While Sony is winding down the frequency of its major releases for the PlayStation 4 (Days Gone being the only exclusive so far this year), the tech giant has been swinging hard with a constant stream of new and exciting games for its virtual reality headset. To that end, Japan Studio have now wisely rolled over their popular casual golfing franchise, Everybody’s Golf, to the PlayStation VR. As someone who doesn’t traditionally play sports games (or any real sports for that matter), this game reminded that VR has been waiting for that Wii Sports type of experience. With accessible and easy controls, Everybody’s Golf VR is a great golf game for PSVR. However, a lack of multiplayer modes and variety in courses leaves something to be desired.
Everbody’s Golf VR plays exactly how you would expect. Using a single Move controller (handy), players simply swing the club to send their ball flying to its (hopeful) destination. DualShock 4 is supported as well, but for obvious reasons the Move controller feels a lot more natural. The controller rumbles when your club has hit the grass too, giving your fingertips a good sense of where to swing the club.
Lovely draw distances and vibrant colours makes golfing a joy in VR
Pressing the Move button toggles between a practice shot and address shot, allowing you to plan your swing accordingly. The physical act of swinging feels incredibly natural, and it’s incredibly satisfying to send your ball flying off into the distance. The face buttons on the controllers allow you to change clubs, bring up a guide book and more, making the system relaxing and intuitive. While the tracking isn’t always perfect, it was much better than I was expecting. I barely missed hitting the ball and it usually landed where I wanted it to.
The game does a good job of teaching you the ropes of the mechanics and modes. If you ever forget anything you can quickly refer to tips and instructions in-game. There are a lot of welcome customisations at your disposal, too. As well as being able to freely switch between controllers, players can adjust the height, select between left and right-handed views and toggle standing or sitting modes. I’m a left-handed person who prefers to sit down due to my dicky back, so I appreciated having these options available to me.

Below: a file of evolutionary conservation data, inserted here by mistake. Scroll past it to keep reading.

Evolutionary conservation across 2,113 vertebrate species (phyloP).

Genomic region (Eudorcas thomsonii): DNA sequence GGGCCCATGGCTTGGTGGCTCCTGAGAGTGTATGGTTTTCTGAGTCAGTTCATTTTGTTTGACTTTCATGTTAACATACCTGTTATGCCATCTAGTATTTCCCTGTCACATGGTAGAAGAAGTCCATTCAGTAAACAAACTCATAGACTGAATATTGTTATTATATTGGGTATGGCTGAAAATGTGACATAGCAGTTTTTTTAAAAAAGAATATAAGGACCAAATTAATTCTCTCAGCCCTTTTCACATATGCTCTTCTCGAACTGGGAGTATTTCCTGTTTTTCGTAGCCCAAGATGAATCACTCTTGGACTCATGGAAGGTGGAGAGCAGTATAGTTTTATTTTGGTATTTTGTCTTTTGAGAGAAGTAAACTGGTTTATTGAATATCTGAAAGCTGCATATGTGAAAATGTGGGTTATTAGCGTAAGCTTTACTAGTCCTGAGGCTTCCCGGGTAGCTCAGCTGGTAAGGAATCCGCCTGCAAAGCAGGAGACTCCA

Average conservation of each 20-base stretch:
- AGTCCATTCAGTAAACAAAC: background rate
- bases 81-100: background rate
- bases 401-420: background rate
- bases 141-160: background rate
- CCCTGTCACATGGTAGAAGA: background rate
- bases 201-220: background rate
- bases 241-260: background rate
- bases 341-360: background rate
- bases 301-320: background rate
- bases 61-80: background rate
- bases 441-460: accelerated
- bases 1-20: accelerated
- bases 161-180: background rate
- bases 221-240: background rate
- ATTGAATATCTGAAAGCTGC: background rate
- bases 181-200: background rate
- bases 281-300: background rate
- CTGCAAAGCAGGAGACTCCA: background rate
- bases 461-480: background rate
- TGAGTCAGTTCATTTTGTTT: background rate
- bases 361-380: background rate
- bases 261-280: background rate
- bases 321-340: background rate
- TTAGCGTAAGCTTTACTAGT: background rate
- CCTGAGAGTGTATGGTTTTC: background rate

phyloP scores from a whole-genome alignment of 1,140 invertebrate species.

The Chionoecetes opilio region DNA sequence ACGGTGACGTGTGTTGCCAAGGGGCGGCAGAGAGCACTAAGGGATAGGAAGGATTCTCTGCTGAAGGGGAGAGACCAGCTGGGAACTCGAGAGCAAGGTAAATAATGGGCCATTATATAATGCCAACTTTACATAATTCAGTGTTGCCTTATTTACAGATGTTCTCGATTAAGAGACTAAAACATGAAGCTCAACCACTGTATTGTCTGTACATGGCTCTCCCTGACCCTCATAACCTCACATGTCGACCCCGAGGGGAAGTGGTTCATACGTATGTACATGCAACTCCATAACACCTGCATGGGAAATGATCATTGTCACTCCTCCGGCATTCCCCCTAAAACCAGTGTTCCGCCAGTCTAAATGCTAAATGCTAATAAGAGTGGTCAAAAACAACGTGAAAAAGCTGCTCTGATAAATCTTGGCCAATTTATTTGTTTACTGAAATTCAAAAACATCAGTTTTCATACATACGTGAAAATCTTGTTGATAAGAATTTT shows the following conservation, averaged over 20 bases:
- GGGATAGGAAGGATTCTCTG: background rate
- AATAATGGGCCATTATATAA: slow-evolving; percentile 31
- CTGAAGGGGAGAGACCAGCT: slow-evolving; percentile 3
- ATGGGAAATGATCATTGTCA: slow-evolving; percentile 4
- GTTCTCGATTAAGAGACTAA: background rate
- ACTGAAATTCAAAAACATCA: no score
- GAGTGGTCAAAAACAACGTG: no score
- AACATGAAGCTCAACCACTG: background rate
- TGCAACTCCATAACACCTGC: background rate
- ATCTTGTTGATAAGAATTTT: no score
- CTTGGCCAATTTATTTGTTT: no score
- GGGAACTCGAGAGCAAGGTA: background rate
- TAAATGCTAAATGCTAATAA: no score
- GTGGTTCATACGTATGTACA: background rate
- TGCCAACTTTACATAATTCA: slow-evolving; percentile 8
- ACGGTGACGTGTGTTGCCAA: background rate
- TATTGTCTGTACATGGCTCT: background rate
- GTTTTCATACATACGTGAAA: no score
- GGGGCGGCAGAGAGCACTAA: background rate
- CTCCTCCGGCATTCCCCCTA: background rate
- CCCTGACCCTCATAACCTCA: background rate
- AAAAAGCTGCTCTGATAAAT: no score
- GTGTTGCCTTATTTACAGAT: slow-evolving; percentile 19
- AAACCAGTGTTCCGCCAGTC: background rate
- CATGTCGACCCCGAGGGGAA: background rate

Plenty of guides, handicaps and information to help you plan the perfect shot
Everbody’s Golf has a very simple visual style, which is a great fit for the limited graphical capabilities of the PSVR. The environments look beautiful and the colours really pop. The draw distances are also very nice, which is an important aspect for golf games. I did find some of the characters’ lip syncing and voice acting to be atrocious, though. Thankfully that only applies to fairly insignificant parts of the game like the lobby or transitions between different courses.
Everybody’s Golf VR has a fairly decent amount of content, but I think it needs slightly more for real longevity. The game has three environments each with multiple courses, three sets of golf clubs and a bunch of other customisation options that you unlock by levelling up. There are a number of modes, including a nice three-hole mode for quick matches. There’s basically three of everything and I can’t help but wish there was maybe five or more of everything. Perhaps Sony plans to support the game with post-release content, something that they’d need to do to entice players to stick around or come back.
It feels like being Tiger Woods, without the cheating
The only real disappointment in Everybody’s Golf VR is the absence of multiplayer. I understand that a game like Wii Sports is enjoyed locally and that golf is a sport taken in turns, but having some direct competition would create some more exciting momentum here. I guess I could invite some friends over and we can take turn wearing the headset, the PSVR’s shared screen was designed for these kinds of situations of course.
Everybody’s Golf VR is a very well-designed golf game that has been a long time coming. I am quite surprised at the lack of sports titles on PSVR and this is proof of how fun it can be, even for someone who has a distaste for sports in general. The controls feel great, with probably the best use out of Sony’s prehistoric move controllers out there. Smart design choices and accessible gameplay make this a pick-up-and-play game that anyone can enjoy, with a multitude of options and customisations to suit your playstyle. This is backed by a solid (if not overly large) number of courses and unlockables for you to let your work rage out on. While not a deal breaker in its absence, the addition of multiplayer would have been a nice way to round out the whole experience. In the end though, Japan Studio has just given Sony another nice little hit for their growing VR library, be sure to keep this on your radar and give it a good swing.
Reviewed PlayStation 4 Pro and PSVR | Review code supplied by publisher